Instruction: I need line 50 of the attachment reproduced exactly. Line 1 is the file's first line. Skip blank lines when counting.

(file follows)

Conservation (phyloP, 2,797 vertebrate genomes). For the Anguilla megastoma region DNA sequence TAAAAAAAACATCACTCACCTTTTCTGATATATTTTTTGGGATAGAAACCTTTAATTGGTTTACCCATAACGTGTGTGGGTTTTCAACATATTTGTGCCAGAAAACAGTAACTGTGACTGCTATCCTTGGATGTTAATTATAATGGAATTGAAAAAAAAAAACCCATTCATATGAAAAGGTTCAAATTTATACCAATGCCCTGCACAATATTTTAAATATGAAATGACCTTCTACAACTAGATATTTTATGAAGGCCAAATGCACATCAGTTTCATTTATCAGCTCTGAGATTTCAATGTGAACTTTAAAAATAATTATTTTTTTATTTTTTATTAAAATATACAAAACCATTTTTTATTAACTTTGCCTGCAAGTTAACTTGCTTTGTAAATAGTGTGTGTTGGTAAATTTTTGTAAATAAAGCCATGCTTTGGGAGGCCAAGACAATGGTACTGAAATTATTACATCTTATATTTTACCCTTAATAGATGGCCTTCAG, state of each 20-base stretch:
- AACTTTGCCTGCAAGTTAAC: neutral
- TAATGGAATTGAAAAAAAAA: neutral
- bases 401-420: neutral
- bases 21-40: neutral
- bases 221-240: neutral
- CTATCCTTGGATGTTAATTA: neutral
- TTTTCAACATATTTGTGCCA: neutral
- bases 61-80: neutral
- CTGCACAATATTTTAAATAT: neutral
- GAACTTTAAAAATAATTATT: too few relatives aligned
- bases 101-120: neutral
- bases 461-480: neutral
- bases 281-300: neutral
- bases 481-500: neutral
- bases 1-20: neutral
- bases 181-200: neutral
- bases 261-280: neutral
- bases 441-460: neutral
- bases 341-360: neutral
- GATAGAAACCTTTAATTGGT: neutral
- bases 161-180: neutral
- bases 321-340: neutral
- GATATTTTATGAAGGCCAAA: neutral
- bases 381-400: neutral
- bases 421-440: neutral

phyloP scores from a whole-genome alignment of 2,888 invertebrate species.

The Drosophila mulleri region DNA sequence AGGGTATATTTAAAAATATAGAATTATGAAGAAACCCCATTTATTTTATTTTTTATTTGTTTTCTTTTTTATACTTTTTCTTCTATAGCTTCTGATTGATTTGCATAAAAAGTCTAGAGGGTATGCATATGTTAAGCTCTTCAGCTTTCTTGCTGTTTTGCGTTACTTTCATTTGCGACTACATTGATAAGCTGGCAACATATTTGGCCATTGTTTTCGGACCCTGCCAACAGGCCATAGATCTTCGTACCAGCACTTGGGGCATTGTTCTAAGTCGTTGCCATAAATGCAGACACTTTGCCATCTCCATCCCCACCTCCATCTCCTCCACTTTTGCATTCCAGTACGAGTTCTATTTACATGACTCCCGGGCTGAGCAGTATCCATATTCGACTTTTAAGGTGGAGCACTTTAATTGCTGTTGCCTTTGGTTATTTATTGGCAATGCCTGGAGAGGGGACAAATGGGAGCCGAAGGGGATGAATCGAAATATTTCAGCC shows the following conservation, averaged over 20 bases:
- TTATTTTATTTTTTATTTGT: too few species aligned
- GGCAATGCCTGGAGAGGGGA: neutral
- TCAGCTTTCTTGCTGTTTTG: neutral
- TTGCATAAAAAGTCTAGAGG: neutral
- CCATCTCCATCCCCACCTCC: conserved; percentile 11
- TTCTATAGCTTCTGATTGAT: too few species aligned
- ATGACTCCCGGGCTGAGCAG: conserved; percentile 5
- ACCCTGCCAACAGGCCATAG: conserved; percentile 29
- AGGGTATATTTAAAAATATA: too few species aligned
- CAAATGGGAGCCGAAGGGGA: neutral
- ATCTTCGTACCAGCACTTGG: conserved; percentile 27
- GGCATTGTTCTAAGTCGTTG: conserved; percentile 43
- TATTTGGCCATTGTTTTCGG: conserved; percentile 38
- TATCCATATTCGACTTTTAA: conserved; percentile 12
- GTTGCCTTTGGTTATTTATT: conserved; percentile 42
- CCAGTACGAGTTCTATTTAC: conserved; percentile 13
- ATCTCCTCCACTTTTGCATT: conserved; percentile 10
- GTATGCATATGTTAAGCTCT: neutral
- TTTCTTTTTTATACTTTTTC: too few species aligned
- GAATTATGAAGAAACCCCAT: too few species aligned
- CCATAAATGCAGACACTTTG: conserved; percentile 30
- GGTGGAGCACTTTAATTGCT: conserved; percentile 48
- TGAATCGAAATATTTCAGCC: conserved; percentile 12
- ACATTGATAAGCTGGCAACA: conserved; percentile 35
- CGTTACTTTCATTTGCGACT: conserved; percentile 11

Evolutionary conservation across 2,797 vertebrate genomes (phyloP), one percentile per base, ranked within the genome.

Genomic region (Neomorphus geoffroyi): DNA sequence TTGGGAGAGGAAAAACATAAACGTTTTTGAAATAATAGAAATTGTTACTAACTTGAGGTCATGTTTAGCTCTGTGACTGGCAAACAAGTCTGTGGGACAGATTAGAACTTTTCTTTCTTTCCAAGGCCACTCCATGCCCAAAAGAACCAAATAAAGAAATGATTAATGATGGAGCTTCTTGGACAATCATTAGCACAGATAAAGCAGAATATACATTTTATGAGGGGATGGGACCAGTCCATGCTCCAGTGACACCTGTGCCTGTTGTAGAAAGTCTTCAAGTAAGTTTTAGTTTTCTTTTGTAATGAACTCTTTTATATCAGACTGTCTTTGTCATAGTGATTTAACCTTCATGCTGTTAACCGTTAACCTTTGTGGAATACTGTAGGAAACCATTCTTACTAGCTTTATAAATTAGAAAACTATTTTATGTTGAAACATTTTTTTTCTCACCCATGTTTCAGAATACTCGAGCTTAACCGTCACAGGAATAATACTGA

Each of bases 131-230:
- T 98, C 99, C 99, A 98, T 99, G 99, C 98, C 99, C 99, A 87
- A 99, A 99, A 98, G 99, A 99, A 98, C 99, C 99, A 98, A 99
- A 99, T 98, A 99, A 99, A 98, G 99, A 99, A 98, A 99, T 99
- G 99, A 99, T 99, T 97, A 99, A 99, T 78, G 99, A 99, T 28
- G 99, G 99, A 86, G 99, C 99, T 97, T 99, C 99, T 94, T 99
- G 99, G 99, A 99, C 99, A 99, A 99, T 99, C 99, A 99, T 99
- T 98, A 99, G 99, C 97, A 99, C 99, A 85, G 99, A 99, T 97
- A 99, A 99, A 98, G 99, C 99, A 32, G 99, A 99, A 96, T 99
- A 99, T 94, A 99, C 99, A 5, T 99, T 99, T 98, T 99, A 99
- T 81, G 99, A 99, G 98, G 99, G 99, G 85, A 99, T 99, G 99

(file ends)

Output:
- GGTGGAGCACTTTAATTGCT: conserved; percentile 48